Oscillating system (small board on a halfpipe)

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Hello there!

I have a situation as follows:

[PLAIN]http://img821.imageshack.us/img821/4026/kuglananagibu.gif [Broken]

I have to find the period of oscillation of the system. I've know how to set the equations for when solving the equations with forces, but am lost when trying to solve it with energy.

There is no friction between any of the surfaces.

My assumption is that there should be three energies interchanging here.

Rotationl energy of m (around the center of the circle with radius R)
[tex]W_{rot}=1/2 mR^2 \omega[/tex]

And translational energies of M and m.
[tex]W_{trans}=1/2 Mv^2 + 1/2m v^2\omega[/tex]

Any ideas where to go form here?
 
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  • #2
Delta2
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[tex]mgR(1-cos(\phi))+\frac{1}{2}mR^2{\omega}^2=c_0[/tex] with [tex]\omega=\frac{d\phi}{dt}[/tex].

You also might find usefull the trigonometric identity [tex]cos(\phi)=1-2sin^2(\frac{\phi}{2})[/tex]. If you consider small amplitudes then you can also take the approximation [tex]sin^2(\frac{\phi}{2})=(\frac{\phi}{2})^2[/tex]. If you use both you ll end up with a differential equation that doesnt look simple , yet it has solutions of the form [tex]\phi(t)=asin(bt)[/tex]
 
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  • #3
Spinnor
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Why do you include the kinetic energy of the half-pipe, does it move?

What you have here is similar to a physical pendulum? Do a Google search,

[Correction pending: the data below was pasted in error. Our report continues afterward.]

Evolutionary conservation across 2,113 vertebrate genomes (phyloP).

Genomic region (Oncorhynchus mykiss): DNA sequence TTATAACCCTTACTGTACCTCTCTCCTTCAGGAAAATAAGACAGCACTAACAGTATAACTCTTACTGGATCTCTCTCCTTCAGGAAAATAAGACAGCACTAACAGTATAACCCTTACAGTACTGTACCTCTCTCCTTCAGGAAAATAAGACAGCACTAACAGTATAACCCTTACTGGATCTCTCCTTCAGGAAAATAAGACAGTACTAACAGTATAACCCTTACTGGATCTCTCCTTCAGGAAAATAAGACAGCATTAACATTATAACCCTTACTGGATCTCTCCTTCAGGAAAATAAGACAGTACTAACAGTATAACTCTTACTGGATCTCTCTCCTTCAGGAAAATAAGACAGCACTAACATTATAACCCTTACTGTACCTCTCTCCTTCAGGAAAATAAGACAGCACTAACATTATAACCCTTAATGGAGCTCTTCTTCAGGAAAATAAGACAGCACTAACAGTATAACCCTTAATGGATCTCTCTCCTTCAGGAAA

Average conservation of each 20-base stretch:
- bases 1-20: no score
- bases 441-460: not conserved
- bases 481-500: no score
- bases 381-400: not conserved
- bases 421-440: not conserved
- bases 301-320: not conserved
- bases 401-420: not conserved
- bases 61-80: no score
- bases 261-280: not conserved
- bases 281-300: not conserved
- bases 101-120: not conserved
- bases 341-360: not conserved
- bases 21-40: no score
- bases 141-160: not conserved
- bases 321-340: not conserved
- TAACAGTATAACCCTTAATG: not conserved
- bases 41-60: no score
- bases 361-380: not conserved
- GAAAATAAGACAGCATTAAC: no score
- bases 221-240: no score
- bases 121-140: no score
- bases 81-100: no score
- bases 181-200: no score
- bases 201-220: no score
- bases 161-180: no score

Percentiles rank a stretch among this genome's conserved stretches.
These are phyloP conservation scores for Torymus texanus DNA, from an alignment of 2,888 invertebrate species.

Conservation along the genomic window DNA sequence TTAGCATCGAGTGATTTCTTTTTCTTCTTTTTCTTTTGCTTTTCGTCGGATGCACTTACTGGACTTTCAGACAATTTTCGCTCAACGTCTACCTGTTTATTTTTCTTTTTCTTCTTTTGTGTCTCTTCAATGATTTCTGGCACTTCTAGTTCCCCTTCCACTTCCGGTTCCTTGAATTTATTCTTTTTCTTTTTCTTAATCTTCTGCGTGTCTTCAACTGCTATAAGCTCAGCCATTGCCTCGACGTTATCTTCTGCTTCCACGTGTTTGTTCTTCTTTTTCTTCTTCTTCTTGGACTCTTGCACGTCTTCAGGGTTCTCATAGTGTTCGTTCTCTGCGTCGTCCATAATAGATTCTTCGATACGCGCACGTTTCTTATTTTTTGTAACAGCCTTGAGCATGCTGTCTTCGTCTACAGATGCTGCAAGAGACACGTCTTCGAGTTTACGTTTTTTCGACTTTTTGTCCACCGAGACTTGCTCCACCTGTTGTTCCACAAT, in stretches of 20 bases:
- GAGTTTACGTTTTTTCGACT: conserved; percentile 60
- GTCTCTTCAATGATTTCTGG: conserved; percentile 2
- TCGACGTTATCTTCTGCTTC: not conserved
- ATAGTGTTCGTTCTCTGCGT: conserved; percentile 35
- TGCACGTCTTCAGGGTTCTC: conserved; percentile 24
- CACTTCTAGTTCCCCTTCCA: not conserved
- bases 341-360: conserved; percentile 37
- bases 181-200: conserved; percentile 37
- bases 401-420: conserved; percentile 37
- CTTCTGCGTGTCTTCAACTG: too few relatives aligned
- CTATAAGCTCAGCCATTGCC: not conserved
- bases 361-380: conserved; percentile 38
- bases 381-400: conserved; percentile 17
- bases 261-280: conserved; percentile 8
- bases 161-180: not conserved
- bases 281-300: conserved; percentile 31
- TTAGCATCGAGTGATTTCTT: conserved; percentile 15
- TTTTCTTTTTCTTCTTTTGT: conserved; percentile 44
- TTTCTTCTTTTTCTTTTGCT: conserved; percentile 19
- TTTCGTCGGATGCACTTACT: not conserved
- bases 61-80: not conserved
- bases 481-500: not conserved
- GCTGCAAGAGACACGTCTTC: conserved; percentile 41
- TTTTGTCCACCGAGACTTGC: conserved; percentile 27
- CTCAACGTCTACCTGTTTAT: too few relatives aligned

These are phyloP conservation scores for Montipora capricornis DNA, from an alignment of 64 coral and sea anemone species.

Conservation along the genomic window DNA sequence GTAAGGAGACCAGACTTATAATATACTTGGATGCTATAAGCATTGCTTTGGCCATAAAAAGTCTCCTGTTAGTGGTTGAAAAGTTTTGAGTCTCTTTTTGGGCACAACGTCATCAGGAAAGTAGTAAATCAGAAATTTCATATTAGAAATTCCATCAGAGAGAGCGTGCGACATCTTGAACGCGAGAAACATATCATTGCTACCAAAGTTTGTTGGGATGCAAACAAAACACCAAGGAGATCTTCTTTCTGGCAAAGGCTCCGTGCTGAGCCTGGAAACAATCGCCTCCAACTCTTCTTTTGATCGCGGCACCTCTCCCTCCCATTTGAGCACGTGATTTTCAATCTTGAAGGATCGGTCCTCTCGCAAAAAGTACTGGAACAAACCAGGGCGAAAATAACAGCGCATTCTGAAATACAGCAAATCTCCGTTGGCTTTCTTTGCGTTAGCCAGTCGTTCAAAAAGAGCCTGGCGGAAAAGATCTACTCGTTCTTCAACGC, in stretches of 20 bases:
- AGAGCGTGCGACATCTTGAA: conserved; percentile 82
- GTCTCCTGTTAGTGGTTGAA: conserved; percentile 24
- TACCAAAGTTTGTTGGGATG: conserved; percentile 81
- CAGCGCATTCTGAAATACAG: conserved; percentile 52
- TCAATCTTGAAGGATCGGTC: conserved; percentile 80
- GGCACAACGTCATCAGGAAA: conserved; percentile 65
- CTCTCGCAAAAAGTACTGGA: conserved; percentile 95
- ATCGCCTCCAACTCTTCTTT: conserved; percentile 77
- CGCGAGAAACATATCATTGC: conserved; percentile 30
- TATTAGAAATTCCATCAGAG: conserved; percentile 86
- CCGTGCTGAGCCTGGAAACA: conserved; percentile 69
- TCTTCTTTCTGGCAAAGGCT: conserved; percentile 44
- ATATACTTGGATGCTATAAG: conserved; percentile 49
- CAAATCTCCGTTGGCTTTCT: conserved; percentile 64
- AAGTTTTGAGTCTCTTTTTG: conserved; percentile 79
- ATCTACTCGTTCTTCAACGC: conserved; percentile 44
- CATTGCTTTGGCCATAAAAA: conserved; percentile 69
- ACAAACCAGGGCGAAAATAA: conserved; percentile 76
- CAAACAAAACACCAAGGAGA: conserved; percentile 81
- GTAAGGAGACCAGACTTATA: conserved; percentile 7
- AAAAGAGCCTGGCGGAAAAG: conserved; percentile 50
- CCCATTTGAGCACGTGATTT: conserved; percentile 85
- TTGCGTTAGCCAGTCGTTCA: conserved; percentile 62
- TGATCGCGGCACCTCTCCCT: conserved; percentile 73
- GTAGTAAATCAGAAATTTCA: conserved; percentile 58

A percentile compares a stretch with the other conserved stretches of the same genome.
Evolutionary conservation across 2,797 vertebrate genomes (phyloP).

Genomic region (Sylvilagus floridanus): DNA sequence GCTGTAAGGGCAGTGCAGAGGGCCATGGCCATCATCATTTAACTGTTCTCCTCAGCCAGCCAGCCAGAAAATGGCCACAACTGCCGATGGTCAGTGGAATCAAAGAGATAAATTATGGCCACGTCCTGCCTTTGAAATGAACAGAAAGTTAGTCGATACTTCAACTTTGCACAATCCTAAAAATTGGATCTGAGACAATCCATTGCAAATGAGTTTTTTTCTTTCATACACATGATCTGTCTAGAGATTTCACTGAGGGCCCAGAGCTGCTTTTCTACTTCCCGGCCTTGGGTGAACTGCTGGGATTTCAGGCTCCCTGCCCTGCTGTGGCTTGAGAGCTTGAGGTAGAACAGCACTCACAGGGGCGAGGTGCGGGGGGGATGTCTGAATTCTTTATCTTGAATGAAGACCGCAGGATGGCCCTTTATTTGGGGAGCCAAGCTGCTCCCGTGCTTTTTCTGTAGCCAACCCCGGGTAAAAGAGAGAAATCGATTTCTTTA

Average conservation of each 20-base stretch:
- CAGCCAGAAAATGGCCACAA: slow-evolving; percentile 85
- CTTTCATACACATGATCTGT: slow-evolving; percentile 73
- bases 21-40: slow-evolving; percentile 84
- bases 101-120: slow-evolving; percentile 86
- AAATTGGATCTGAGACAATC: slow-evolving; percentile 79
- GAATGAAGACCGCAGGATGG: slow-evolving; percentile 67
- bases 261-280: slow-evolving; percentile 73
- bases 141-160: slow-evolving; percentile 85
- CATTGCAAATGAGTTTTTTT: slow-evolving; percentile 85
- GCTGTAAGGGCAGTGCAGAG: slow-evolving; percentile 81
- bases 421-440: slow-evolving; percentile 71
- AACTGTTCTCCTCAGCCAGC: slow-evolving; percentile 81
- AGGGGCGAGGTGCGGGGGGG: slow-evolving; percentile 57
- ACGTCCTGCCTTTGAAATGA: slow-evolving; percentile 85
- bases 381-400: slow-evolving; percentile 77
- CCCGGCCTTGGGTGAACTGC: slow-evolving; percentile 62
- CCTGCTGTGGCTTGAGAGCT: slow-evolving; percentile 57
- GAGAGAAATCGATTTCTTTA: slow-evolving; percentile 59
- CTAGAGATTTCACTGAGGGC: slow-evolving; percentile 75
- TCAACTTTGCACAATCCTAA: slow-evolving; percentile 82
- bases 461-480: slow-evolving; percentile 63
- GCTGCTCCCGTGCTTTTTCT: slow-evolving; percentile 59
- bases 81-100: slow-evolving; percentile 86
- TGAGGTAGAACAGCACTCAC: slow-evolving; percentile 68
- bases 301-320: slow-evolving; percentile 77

"period of a pendulum large amplitude oscillation" or something like that.
 
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Thank you for your replays.

I should have metnion more explicitely, the halfpipe has a constant mass M and lies on a frictionless surface. Therefor is also oscillates.
 
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Spinnor
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Thank you for your replays.

I should have metnion more explicitely, the halfpipe has a constant mass M and lies on a frictionless surface. Therefor is also oscillates.

Can you assume small amplitude motion?
 
  • #6
Spinnor
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Can you write down the Lagrangian for this system, T - V, and then solve the Lagrange equations of motion? What text book are you using?
 
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Delta2
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Thank you for your replays.

I should have metnion more explicitely, the halfpipe has a constant mass M and lies on a frictionless surface. Therefor is also oscillates.
Hm now it becomes really interesting. You have to add [tex]\frac{1}{2}(M+m)v^2[/tex] to the left hand side of the equation(i guess M oscilates horizontaly so his potential energy doesnt change). But apparently we need one more equation and i can think only one that uses forces though. If [tex]F_n[/tex] is the force between m and M then [tex]F_n-mgcos(\phi)=m{\omega}^2R[/tex] and [tex]F_nsin(\phi)=M\frac{dv}{dt}[/tex]
 
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Can you assume small amplitude motion?
Yes.

Spinnor said:
Can you write down the Lagrangian for this system, T - V, and then solve the Lagrange equations of motion? What text book are you using?
I'm not on Lagrangian mechanics yet, it's first year physics.

Hm now it becomes really interesting. You have to add [tex]\frac{1}{2}(M+m)v^2[/tex] to the left hand side of the equation(i guess M oscilates horizontaly so his potential energy doesnt change). But apparently we need one more equation and i can think only one that uses forces though. If [tex]F_n[/tex] is the force between m and M then [tex]F_n-mgcos(\phi)=m{\omega}^2R[/tex] and [tex]F_nsin(\phi)=M\frac{dv}{dt}[/tex]
Shouldn't there also be a force component of the system force on the board? (Due to the acceleration of the halfpipe).

I don't see how including forces into energy equations could help. Maybe they could be connected by

Wk = x F (for the kinetic energy of the halfpipe)

it's just, i've never seen a scenario in which those two interact. Could there a purely energy solution be found by using the center of mass? Or perhaps that the center of mass doesn't move in the x direction?
 

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